For the last four years, the Joint Multinational Training Command has hosted Saber Junction, during which Soldiers engage in combat maneuver training with U.S. Allies and partners in a multinational environment. JMTC certifies the training through U.S. Army Europe for the 173rd Airborne Brigade.
Saber Junction, which features approximately 5,000 participants from 16 NATO and European partner nations, is intended to promote cooperation and fortify international bonds.
Sgt. 1st Class Joshua Luebbering, an automotive platoon sergeant for the 1035th SMB, understands the importance of this joint operations training. "It really helps our trust because we get to work hand and hand with these nations that we don't normally get to work with. It also provides good morale."
Throughout the course of their time here, these National Guardsmen have established working relationships with their foreign counterparts. Not only is this effective for the short-term, but it also bodes well for future cohesion.
"They'll be able to say that they've worked with the United States before, and they are very easy to work with," said Luebbering. "We'll be able to set up that trust very easily."
The Guardsmen are working alongside active duty Soldiers from the Joint Multinational Readiness Center's Consolidated Maintenance Activity, supporting a large percentage of the Hohenfels Training Center's vehicles and equipment.
"The 1st Battalion, 4th Infantry Regiment is the permanent OPFOR (opposing force) for JMRC," said 2nd Lt. Jacob Schroeder, the ground support equipment platoon leader with the 1035th SMB. "They have a lot of track vehicles like Bradleys and armored personnel carriers; so our guys are working alongside them to help with their maintenance because they get a lot of traffic."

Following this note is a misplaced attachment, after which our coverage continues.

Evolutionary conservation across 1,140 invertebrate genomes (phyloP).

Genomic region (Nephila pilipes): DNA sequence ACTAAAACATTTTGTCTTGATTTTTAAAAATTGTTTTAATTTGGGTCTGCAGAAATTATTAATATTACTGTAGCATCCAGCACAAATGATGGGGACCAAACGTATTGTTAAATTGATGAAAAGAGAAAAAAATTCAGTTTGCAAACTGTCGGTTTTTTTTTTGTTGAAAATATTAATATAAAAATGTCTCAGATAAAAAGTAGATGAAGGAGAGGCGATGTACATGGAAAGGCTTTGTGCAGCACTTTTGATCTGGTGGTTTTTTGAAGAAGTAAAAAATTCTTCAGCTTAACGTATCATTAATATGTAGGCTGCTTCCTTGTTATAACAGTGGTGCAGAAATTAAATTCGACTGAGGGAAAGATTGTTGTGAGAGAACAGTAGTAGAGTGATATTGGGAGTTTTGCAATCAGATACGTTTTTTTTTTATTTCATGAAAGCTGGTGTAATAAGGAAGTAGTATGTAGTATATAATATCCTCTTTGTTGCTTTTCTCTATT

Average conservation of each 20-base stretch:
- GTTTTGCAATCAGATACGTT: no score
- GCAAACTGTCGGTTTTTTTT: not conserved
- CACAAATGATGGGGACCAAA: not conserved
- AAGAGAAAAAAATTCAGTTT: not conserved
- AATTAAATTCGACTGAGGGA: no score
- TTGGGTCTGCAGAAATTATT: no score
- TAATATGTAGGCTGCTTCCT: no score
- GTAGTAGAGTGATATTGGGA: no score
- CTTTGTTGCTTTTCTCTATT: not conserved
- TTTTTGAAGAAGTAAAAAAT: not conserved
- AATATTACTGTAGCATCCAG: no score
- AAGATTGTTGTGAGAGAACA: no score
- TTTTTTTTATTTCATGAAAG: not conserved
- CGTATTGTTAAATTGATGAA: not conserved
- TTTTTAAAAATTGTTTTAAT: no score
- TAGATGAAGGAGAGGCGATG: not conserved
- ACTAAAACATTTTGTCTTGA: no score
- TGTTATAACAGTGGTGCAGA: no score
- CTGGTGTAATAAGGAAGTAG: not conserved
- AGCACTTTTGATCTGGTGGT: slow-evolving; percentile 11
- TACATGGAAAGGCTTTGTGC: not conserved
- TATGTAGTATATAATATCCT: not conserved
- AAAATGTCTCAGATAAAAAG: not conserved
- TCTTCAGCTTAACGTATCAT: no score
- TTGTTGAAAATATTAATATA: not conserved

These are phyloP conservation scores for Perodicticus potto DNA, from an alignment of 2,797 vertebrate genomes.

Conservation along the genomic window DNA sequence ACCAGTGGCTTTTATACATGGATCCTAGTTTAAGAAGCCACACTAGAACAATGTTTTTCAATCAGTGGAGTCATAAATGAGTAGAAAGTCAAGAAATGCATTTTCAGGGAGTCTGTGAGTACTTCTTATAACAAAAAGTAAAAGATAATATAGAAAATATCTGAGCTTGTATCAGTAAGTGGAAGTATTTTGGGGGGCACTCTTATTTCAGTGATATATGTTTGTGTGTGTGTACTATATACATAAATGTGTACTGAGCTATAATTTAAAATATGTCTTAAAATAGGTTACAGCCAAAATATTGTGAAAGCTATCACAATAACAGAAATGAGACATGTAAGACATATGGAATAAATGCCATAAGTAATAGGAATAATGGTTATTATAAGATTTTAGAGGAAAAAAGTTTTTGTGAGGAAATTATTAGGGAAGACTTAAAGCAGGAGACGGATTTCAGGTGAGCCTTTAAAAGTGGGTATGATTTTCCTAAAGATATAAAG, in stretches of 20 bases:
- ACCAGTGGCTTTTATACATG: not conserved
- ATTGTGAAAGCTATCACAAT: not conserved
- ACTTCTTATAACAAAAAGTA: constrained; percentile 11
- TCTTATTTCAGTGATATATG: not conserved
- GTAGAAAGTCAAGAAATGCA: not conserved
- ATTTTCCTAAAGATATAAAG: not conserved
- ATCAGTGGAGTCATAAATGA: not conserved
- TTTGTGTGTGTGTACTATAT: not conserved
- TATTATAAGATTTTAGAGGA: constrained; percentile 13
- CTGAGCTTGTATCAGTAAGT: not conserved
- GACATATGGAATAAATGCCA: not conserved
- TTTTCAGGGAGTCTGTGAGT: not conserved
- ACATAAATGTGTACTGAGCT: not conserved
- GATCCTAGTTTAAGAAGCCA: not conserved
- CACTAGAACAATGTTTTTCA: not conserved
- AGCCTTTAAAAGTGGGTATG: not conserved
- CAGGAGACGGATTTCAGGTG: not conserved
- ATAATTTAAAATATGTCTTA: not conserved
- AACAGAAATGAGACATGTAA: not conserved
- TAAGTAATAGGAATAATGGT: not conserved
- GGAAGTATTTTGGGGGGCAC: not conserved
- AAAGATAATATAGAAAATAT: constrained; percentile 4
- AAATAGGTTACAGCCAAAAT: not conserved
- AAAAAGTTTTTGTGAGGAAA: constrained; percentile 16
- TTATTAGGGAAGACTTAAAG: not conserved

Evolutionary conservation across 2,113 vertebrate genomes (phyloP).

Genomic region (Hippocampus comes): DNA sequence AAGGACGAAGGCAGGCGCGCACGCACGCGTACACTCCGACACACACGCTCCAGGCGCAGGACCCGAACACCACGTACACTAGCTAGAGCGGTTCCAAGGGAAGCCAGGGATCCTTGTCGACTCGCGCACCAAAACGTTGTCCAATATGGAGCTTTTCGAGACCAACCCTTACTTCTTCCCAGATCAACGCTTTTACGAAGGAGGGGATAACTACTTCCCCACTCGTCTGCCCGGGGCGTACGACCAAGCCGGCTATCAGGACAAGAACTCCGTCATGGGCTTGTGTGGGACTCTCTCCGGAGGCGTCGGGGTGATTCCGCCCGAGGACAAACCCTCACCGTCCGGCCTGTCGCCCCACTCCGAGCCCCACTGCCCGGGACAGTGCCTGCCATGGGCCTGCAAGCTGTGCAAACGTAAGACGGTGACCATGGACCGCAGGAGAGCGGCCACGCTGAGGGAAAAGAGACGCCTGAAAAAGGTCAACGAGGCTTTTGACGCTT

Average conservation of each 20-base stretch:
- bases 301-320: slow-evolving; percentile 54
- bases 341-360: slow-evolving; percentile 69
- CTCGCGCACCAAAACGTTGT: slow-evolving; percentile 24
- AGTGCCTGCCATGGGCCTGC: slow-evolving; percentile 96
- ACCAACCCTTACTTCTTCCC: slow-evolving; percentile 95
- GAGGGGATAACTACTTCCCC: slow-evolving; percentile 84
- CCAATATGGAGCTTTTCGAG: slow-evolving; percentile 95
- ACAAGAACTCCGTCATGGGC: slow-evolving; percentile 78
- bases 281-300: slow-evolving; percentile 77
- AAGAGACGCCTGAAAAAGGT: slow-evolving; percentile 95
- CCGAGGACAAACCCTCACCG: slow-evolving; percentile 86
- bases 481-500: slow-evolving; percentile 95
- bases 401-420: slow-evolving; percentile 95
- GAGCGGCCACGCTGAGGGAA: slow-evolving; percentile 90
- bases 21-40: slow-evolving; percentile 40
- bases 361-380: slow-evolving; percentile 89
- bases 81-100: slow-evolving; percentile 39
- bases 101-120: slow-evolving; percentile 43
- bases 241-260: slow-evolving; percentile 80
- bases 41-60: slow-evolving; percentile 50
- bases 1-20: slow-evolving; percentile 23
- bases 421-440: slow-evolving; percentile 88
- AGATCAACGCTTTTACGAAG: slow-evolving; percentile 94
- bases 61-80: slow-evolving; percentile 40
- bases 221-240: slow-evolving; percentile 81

With training in a different geographical location, Soldiers are given opportunities to train with equipment in environments they aren't accustomed to.
Spc. Aaron Neff, a generator mechanic with the 1035th SMB, was able to use a blowtorch in the motor pool-- something he had never done in the states. "Getting down, using the torch for the first time was definitely nerve-wrecking. Once you get used to it, it's nothing."
The experience the Soldiers gain by working in an unfamiliar setting with U.S. Allies and partners builds confidence that they will draw from later in their military careers.
"If we do get deployed we will be working with other national forces," Neff said. "It'll be good to have an idea of how they operate so whenever we do go on a mission, it'll go by smoothly."
Not only have the Guardsmen built camaraderie with their military counterparts, but it has also been extended to the local civilians.
"This morning we had a barbeque with them (German civilians)," Schroeder said. "They were showing us how they marinate their meat and how they cook them. Those things are really valuable pieces of cultural understanding that we wouldn't get in the states."
According to Luebbering, Soldiers coming from the U.S. have little experience or knowledge of how the Army operates in conjunction with other nations. The opportunity to be a part of this training is invaluable.
"This is almost a once in a lifetime experience for us to work with NATO forces," Luebbering said. "They get to really see what we can do and it's an experience I'll never forget."